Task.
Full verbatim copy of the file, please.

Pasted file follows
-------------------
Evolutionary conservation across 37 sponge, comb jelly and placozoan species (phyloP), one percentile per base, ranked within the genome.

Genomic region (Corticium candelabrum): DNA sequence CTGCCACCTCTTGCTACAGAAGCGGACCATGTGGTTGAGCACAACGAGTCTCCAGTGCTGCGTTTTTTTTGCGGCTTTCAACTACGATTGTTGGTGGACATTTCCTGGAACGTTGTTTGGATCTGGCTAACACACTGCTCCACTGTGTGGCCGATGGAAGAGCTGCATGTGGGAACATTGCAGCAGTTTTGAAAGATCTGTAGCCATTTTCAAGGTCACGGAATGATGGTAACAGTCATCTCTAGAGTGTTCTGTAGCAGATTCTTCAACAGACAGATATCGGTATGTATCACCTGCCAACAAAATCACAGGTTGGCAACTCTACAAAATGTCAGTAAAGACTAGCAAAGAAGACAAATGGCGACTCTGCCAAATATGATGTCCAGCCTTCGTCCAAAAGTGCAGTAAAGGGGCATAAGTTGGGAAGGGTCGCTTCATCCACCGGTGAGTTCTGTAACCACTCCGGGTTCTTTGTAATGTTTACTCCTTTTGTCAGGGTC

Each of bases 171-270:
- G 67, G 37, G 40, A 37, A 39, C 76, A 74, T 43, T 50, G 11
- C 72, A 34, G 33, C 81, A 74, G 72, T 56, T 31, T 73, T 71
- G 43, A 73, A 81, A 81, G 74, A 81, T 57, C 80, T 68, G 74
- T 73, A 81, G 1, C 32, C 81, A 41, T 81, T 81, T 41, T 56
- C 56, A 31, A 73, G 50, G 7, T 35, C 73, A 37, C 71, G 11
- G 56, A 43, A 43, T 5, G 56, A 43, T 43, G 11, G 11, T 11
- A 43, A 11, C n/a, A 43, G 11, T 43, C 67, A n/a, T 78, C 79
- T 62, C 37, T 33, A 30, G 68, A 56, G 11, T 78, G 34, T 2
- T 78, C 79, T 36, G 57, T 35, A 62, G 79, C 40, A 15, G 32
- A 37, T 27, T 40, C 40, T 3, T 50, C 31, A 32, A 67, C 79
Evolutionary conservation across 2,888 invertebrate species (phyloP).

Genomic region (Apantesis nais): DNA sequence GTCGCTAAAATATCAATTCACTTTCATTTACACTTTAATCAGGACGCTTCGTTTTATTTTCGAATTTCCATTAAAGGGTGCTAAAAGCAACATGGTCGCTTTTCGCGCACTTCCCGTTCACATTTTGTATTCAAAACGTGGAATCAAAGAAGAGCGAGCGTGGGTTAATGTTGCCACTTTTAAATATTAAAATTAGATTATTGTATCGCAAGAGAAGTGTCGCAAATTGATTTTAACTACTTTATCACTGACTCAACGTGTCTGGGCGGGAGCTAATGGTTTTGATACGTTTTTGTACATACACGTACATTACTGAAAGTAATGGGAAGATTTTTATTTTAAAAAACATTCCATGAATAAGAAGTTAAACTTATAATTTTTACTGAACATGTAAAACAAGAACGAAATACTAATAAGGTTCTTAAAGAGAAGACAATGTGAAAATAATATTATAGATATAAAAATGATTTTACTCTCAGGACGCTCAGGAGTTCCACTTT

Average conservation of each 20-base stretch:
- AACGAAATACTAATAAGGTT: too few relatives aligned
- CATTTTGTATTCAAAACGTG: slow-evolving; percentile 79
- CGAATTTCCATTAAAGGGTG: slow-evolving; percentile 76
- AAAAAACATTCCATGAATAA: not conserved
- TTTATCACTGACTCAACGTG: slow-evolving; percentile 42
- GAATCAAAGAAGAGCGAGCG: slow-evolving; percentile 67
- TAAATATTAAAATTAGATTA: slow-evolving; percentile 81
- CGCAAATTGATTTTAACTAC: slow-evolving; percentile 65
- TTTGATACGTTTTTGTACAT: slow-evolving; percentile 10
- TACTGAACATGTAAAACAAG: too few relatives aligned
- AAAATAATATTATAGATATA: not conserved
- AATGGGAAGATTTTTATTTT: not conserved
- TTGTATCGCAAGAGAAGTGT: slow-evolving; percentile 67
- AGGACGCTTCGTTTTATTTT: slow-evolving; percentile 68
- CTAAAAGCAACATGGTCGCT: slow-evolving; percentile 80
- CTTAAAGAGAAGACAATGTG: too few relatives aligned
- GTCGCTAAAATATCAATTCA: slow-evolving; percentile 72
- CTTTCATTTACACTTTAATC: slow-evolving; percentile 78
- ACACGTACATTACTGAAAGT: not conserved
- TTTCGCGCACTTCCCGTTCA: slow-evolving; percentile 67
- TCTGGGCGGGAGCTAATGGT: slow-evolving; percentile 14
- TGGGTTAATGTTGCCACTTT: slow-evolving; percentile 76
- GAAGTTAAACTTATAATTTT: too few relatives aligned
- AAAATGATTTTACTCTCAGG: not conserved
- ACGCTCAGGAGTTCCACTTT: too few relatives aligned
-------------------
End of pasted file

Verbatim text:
Evolutionary conservation across 37 sponge, comb jelly and placozoan species (phyloP), one percentile per base, ranked within the genome.

Genomic region (Corticium candelabrum): DNA sequence CTGCCACCTCTTGCTACAGAAGCGGACCATGTGGTTGAGCACAACGAGTCTCCAGTGCTGCGTTTTTTTTGCGGCTTTCAACTACGATTGTTGGTGGACATTTCCTGGAACGTTGTTTGGATCTGGCTAACACACTGCTCCACTGTGTGGCCGATGGAAGAGCTGCATGTGGGAACATTGCAGCAGTTTTGAAAGATCTGTAGCCATTTTCAAGGTCACGGAATGATGGTAACAGTCATCTCTAGAGTGTTCTGTAGCAGATTCTTCAACAGACAGATATCGGTATGTATCACCTGCCAACAAAATCACAGGTTGGCAACTCTACAAAATGTCAGTAAAGACTAGCAAAGAAGACAAATGGCGACTCTGCCAAATATGATGTCCAGCCTTCGTCCAAAAGTGCAGTAAAGGGGCATAAGTTGGGAAGGGTCGCTTCATCCACCGGTGAGTTCTGTAACCACTCCGGGTTCTTTGTAATGTTTACTCCTTTTGTCAGGGTC

Each of bases 171-270:
- G 67, G 37, G 40, A 37, A 39, C 76, A 74, T 43, T 50, G 11
- C 72, A 34, G 33, C 81, A 74, G 72, T 56, T 31, T 73, T 71
- G 43, A 73, A 81, A 81, G 74, A 81, T 57, C 80, T 68, G 74
- T 73, A 81, G 1, C 32, C 81, A 41, T 81, T 81, T 41, T 56
- C 56, A 31, A 73, G 50, G 7, T 35, C 73, A 37, C 71, G 11
- G 56, A 43, A 43, T 5, G 56, A 43, T 43, G 11, G 11, T 11
- A 43, A 11, C n/a, A 43, G 11, T 43, C 67, A n/a, T 78, C 79
- T 62, C 37, T 33, A 30, G 68, A 56, G 11, T 78, G 34, T 2
- T 78, C 79, T 36, G 57, T 35, A 62, G 79, C 40, A 15, G 32
- A 37, T 27, T 40, C 40, T 3, T 50, C 31, A 32, A 67, C 79
Evolutionary conservation across 2,888 invertebrate species (phyloP).

Genomic region (Apantesis nais): DNA sequence GTCGCTAAAATATCAATTCACTTTCATTTACACTTTAATCAGGACGCTTCGTTTTATTTTCGAATTTCCATTAAAGGGTGCTAAAAGCAACATGGTCGCTTTTCGCGCACTTCCCGTTCACATTTTGTATTCAAAACGTGGAATCAAAGAAGAGCGAGCGTGGGTTAATGTTGCCACTTTTAAATATTAAAATTAGATTATTGTATCGCAAGAGAAGTGTCGCAAATTGATTTTAACTACTTTATCACTGACTCAACGTGTCTGGGCGGGAGCTAATGGTTTTGATACGTTTTTGTACATACACGTACATTACTGAAAGTAATGGGAAGATTTTTATTTTAAAAAACATTCCATGAATAAGAAGTTAAACTTATAATTTTTACTGAACATGTAAAACAAGAACGAAATACTAATAAGGTTCTTAAAGAGAAGACAATGTGAAAATAATATTATAGATATAAAAATGATTTTACTCTCAGGACGCTCAGGAGTTCCACTTT

Average conservation of each 20-base stretch:
- AACGAAATACTAATAAGGTT: too few relatives aligned
- CATTTTGTATTCAAAACGTG: slow-evolving; percentile 79
- CGAATTTCCATTAAAGGGTG: slow-evolving; percentile 76
- AAAAAACATTCCATGAATAA: not conserved
- TTTATCACTGACTCAACGTG: slow-evolving; percentile 42
- GAATCAAAGAAGAGCGAGCG: slow-evolving; percentile 67
- TAAATATTAAAATTAGATTA: slow-evolving; percentile 81
- CGCAAATTGATTTTAACTAC: slow-evolving; percentile 65
- TTTGATACGTTTTTGTACAT: slow-evolving; percentile 10
- TACTGAACATGTAAAACAAG: too few relatives aligned
- AAAATAATATTATAGATATA: not conserved
- AATGGGAAGATTTTTATTTT: not conserved
- TTGTATCGCAAGAGAAGTGT: slow-evolving; percentile 67
- AGGACGCTTCGTTTTATTTT: slow-evolving; percentile 68
- CTAAAAGCAACATGGTCGCT: slow-evolving; percentile 80
- CTTAAAGAGAAGACAATGTG: too few relatives aligned
- GTCGCTAAAATATCAATTCA: slow-evolving; percentile 72
- CTTTCATTTACACTTTAATC: slow-evolving; percentile 78
- ACACGTACATTACTGAAAGT: not conserved
- TTTCGCGCACTTCCCGTTCA: slow-evolving; percentile 67
- TCTGGGCGGGAGCTAATGGT: slow-evolving; percentile 14
- TGGGTTAATGTTGCCACTTT: slow-evolving; percentile 76
- GAAGTTAAACTTATAATTTT: too few relatives aligned
- AAAATGATTTTACTCTCAGG: not conserved
- ACGCTCAGGAGTTCCACTTT: too few relatives aligned